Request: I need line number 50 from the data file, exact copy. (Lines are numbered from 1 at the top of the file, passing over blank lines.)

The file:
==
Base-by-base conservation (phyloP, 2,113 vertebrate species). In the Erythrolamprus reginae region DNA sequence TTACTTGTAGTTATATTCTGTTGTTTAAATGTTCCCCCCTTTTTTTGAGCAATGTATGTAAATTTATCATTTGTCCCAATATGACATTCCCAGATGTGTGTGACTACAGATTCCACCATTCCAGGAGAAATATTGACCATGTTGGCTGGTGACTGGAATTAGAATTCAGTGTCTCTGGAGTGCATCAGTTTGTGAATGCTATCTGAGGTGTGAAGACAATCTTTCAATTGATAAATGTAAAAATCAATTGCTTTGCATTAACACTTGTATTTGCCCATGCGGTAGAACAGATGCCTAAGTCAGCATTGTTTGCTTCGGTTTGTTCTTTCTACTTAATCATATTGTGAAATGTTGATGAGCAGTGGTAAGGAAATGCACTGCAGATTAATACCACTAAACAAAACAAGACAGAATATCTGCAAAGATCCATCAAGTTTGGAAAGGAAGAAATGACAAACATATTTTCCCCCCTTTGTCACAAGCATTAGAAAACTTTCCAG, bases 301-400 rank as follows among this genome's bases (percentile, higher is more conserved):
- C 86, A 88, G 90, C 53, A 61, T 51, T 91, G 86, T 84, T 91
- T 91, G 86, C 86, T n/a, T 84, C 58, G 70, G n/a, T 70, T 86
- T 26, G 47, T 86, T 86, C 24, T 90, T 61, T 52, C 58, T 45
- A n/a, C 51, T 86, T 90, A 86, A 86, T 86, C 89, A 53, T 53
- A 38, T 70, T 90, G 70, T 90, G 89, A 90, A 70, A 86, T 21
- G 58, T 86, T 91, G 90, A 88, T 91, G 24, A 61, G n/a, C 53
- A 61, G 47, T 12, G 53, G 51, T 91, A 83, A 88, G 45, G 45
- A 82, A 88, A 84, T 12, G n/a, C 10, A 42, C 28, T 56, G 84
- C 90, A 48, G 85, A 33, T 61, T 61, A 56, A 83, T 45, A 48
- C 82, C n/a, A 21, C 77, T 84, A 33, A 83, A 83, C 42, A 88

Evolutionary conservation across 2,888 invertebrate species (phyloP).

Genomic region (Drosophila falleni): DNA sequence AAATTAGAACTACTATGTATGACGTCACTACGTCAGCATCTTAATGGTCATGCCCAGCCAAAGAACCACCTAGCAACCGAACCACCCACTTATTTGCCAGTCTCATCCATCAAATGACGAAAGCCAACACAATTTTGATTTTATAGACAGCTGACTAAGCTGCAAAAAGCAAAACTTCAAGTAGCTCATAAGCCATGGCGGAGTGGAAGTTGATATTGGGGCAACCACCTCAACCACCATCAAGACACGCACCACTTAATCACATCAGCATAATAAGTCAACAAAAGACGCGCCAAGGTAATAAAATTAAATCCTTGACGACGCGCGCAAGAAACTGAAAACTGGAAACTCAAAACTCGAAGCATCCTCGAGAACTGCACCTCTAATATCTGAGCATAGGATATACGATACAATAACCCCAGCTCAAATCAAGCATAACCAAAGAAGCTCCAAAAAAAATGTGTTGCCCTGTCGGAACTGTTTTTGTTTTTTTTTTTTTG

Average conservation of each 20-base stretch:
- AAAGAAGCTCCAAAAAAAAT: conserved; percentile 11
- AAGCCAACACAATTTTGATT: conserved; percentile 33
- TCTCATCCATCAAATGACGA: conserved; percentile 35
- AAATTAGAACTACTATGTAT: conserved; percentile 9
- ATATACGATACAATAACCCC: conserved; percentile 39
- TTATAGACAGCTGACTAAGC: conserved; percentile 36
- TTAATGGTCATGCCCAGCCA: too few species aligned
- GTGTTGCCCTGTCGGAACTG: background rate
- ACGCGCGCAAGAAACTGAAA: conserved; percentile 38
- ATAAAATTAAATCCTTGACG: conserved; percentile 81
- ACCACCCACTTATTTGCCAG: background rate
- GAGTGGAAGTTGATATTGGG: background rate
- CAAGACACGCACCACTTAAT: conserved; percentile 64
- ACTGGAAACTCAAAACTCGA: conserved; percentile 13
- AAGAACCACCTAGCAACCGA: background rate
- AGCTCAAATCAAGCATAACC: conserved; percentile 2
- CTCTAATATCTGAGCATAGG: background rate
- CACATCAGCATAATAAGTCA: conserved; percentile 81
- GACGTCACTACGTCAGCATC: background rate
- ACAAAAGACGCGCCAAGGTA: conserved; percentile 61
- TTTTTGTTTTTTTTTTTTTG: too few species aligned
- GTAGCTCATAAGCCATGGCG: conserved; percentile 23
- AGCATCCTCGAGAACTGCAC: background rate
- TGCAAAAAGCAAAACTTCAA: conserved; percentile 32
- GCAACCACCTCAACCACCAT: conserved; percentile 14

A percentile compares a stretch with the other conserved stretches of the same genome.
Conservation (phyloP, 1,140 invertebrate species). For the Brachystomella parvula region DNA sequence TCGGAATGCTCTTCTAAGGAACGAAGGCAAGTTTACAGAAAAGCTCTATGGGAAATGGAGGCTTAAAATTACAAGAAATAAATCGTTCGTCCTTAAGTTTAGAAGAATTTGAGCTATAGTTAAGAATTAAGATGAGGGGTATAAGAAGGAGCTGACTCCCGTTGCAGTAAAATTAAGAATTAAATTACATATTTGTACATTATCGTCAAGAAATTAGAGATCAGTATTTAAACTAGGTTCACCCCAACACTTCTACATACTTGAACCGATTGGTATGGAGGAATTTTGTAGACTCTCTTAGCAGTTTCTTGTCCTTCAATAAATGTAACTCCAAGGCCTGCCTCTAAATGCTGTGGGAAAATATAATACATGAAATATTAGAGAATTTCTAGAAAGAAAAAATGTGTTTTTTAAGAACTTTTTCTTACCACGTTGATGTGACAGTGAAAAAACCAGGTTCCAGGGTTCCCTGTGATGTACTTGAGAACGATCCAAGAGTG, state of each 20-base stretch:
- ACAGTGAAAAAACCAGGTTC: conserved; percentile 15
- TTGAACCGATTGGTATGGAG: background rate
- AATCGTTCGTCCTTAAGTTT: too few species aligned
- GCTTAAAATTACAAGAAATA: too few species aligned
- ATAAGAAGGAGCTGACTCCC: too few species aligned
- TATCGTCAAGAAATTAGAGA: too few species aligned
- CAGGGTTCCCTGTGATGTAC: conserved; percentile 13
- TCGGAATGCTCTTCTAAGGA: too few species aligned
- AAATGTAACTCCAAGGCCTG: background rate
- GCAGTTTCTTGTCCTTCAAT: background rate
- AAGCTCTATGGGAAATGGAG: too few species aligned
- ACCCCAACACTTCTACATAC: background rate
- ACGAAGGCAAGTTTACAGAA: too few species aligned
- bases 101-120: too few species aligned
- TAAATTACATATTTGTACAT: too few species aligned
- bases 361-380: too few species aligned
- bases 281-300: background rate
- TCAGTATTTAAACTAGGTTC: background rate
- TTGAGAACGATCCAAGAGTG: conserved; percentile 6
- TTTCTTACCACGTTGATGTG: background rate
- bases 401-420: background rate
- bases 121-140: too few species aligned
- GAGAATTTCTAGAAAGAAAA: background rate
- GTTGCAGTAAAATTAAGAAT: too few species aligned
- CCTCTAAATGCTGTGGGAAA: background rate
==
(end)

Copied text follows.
- AAATGTAACTCCAAGGCCTG: background rate